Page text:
But this might.
The biggest mistake that you can make after experiencing romantic betrayal is believing that it’s about you. We make the act more painful by taking it personally. By telling ourselves that a partner’s infidelity is the result of our lacking in some area or them not caring for us as they should, we take on undue responsibility and unjust agony.
Our biggest mistake in any relationship, with anyone, is believing that we wield more influence than we do over their actions.
First thoughts and even spoken words after a partner has cheated are usually similar to:
How could you do this to ME?
I thought you loved ME.
If you loved ME you wouldn’t have.
What does he/she have that I don’t?
Are you trying to hurt ME?
It’s all about us, seldom about them. That’s because our minds are trained to believe that fidelity and loyalty are birthed from love, when these states could each be mutually exclusive. We think that if a person loves us enough and we meet all of their needs, they won’t seek the intimate company of another.
Just the same, I’ve seen those who’ve cheated grow annoyed (as though they have the right) with the idea that they did it to intentionally hurt someone. Because oftentimes, as difficult as it may be to believe, they didn’t. The person whom they love isn’t on their minds when with someone else — though perhaps they should be.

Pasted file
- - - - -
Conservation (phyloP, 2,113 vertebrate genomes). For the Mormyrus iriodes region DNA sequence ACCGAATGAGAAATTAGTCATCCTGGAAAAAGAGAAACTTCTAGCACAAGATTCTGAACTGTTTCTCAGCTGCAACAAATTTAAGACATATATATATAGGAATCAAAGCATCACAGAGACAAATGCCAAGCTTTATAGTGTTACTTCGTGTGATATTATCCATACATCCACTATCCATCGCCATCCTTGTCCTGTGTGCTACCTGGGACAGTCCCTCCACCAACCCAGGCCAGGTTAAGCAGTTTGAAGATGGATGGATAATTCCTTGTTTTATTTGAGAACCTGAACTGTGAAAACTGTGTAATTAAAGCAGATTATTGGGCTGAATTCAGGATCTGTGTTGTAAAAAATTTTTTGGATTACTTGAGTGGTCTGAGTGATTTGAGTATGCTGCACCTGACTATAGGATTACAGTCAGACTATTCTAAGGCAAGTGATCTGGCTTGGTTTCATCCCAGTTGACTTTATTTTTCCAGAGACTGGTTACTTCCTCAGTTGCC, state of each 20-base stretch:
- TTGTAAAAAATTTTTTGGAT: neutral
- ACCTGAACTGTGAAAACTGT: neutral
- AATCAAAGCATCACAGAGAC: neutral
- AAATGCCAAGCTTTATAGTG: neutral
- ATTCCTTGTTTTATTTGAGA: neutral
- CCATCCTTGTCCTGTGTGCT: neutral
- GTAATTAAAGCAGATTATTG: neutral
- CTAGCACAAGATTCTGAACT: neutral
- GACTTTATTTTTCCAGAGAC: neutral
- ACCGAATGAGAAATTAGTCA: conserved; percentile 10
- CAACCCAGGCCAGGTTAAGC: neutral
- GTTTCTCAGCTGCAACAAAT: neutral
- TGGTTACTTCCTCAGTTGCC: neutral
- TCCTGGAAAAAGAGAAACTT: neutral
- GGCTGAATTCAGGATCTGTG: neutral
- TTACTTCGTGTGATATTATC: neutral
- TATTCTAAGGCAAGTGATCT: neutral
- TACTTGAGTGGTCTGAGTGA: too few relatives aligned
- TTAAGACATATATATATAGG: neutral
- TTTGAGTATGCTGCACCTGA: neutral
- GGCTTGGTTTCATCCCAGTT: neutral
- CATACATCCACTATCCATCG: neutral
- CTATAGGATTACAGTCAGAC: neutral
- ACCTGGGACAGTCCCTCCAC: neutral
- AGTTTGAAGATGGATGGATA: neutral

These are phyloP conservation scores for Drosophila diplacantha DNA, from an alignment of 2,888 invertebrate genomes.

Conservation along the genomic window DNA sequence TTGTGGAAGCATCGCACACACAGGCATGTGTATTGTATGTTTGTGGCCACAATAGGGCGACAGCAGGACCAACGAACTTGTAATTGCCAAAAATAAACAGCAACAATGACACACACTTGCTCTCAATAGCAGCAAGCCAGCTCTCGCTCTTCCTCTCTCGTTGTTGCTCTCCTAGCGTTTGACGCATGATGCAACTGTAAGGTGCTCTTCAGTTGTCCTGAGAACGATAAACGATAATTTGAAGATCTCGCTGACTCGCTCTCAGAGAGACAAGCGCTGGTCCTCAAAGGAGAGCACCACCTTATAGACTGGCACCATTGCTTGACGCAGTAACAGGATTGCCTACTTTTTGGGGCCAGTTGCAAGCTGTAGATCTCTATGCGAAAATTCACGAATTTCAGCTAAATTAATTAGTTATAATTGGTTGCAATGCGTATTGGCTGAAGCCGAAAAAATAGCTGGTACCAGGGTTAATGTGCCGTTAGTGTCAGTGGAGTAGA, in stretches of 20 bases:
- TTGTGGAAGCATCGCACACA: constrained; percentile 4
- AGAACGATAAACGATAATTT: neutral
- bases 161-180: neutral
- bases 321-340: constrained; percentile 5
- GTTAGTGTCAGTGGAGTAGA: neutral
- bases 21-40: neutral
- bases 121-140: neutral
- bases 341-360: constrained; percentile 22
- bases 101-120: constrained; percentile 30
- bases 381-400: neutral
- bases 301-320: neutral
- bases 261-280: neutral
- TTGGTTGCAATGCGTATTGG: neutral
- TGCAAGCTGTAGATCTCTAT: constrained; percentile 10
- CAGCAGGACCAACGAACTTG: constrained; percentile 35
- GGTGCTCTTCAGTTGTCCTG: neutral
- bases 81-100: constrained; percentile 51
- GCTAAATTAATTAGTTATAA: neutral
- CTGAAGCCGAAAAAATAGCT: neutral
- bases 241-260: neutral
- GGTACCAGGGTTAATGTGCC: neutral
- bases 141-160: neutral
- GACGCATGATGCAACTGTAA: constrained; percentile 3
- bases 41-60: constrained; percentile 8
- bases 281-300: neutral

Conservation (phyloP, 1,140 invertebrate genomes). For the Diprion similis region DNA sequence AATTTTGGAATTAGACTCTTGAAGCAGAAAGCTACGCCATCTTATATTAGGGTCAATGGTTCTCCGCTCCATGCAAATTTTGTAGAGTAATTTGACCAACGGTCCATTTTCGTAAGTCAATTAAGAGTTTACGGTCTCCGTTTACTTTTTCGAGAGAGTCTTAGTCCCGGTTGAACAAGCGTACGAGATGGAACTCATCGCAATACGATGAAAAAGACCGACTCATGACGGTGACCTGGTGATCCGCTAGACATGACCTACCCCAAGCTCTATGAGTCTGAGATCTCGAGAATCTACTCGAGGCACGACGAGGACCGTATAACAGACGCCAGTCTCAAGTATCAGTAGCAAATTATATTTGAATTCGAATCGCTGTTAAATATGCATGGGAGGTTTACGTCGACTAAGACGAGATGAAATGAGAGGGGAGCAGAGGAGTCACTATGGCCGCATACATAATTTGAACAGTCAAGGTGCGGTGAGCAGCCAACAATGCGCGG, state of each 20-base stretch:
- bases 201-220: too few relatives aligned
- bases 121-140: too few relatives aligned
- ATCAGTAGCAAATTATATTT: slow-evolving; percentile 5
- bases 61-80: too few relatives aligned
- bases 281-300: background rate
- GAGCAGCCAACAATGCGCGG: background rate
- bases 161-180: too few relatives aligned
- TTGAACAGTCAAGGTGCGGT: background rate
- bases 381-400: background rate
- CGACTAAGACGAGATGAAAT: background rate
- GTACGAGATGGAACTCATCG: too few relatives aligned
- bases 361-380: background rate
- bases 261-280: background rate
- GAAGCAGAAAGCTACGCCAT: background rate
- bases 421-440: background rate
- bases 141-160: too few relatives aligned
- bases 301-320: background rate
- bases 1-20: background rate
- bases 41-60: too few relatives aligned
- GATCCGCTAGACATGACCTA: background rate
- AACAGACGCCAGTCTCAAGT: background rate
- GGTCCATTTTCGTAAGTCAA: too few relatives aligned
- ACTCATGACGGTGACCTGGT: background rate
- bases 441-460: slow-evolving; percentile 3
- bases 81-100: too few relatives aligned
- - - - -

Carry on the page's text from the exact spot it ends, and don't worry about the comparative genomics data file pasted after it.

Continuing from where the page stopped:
Love is love. Sex is sex. Emotional affairs are something different but in those that are purely physical, these two elements rarely intersect. That doesn’t make the cheating meaningless and therefore more acceptable, but it does make the behavior less about the presence or absence of love — and consequently, less about you.
I’ve known those who love their partners beyond measure, yet still cheated. They feel bad for breaking their vows and potentially hurting the person that they love but do it anyway. Sometimes the betrayal is made known, other times partners are kept in the dark — but the offender doesn’t claim or appear to love them…